Law firm representing man 'lawyering while black' getting complaints Harford 'not as welcoming to people of color'

Since a Maryland Legal Aid lawyer filed a complaint last week with the Harford County Sheriff’s Office alleging discrimination by a deputy, the firm representing the attorney has received additional calls about other incidents of discrimination in the county.

Rashad James, an attorney for Maryland Legal Aid’s community lawyering initiative, alleged the deputy detained and questioned him — suspecting he was his client impersonating an attorney — on the basis of his race. James and his client are African-American. The law firm referred to the incident as “lawyering while black.”

The complaint filed Tuesday asked the Harford sheriff’s office to conduct a full investigation and record the incident in the officer’s personnel file.

Harford County Sheriff Jeffrey R. Gahler has said the complaint was “promptly assigned to the Harford County Sheriff’s Office — Office of Professional Standards for a complete and thorough investigation. We take all complaints seriously.”

The investigation into James’ complaint is ongoing, said Cristie Hopkins, director of media relations for the Sheriff’s Office. .

“When someone files a complaint against the agency or a deputy, an investigation is launched, and we have to see that investigation that all the way through,” she said. “Investigations take time to interview all the appropriate people[and] look for surrounding information that might be pertinent.”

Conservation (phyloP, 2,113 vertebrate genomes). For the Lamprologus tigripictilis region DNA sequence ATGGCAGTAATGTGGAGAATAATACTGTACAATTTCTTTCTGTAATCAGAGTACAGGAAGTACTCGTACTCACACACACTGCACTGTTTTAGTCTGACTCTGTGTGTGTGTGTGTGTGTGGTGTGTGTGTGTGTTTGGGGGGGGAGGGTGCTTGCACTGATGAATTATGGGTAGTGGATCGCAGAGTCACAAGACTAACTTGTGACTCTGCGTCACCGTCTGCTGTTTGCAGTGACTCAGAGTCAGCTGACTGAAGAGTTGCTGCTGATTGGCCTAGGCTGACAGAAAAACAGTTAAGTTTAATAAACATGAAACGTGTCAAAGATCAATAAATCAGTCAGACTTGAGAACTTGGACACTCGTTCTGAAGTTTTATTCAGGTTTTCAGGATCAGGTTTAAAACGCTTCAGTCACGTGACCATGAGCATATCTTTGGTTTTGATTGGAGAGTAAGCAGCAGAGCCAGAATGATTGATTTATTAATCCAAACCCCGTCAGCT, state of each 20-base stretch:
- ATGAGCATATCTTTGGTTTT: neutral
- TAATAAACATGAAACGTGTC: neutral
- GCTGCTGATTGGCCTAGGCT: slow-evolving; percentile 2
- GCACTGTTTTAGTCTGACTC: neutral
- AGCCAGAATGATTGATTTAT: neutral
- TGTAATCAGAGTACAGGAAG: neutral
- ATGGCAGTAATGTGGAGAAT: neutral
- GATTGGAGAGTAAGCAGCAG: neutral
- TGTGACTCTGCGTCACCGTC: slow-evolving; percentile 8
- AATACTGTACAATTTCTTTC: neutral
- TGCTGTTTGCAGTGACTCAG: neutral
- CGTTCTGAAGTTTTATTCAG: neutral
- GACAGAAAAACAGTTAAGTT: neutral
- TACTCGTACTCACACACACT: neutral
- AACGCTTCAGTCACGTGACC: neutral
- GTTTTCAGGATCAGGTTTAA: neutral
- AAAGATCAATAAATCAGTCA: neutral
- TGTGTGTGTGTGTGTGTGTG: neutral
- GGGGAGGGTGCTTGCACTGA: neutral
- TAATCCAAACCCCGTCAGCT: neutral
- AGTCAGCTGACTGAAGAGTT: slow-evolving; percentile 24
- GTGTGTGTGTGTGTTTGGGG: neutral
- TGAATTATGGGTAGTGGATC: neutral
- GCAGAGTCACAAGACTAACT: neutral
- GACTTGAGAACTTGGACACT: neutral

The Baltimore-based law firm of Brown Goldstein Levy had spoken with eight or nine people as of the end of last week complaining of “racial discrimination in Harford County generally,” said Chelsea Crawford, an attorney with the firm.

One was from a woman who has three black sons who complained about “constant harassment and profiling from Harford County deputies,” she said.

“That’s the flavor of what we’ve been getting,” she said. “We’re hearing anecdotes of Harford County being a place that’s not as welcoming to people of color.”

Hopkins said she was unaware of the cases Crawford was referring to, but if someone feels he or she has been treated unfairly by a deputy in Harford County, “we encourage them to make an official complaint and we would follow that up with the same type of investigation [as James’ complaint].”

“We can’t look into an incident if we don’t know it occurred,” Hopkins said.

Crawford did not say if the complaints were specific to the Sheriff's Office. She noted that no one at the firm has had further in-depth conversation with anyone who’s called to investigate their circumstances more closely, but her firm has received an influx of calls from people saying “it didn’t necessarily surprise them, what happened to Mr. James.”

Racial relations in Harford County

Zilpha Smith, president of the Harford County branch of the NAACP, said she has not received any complaints specifically regarding the alleged profiling of James, but she has received complaints over the years about other incidents of racial discrimination or profiling in the county.

Smith said that she has talked with Erik Robey, director of legislative and community affairs for the Sheriff’s Office, but much of her information about the incident involving James has come from what is reported in the local news media.

“I’m waiting to see what the investigation turns up,” she said.

Smith said racial issues in Harford have become “worse and worse” in recent years. She has handled prior complaints of racial profiling and discrimination, and her organization has met with officials from municipal, county and state law enforcement agencies in Harford to resolve those issues.

Smith said there are not just issues of racial profiling by the police, but other racially-charged incidents such as a group of Bel Air High School students spelling out the N-word during Scrabble Day, part of the school’s Spirit Week, in the fall of 2017 and Del. Mary Ann Lisanti’s use of the same slur to describe a legislative district in Prince George’s County during an after-hours gathering with fellow legislators in January.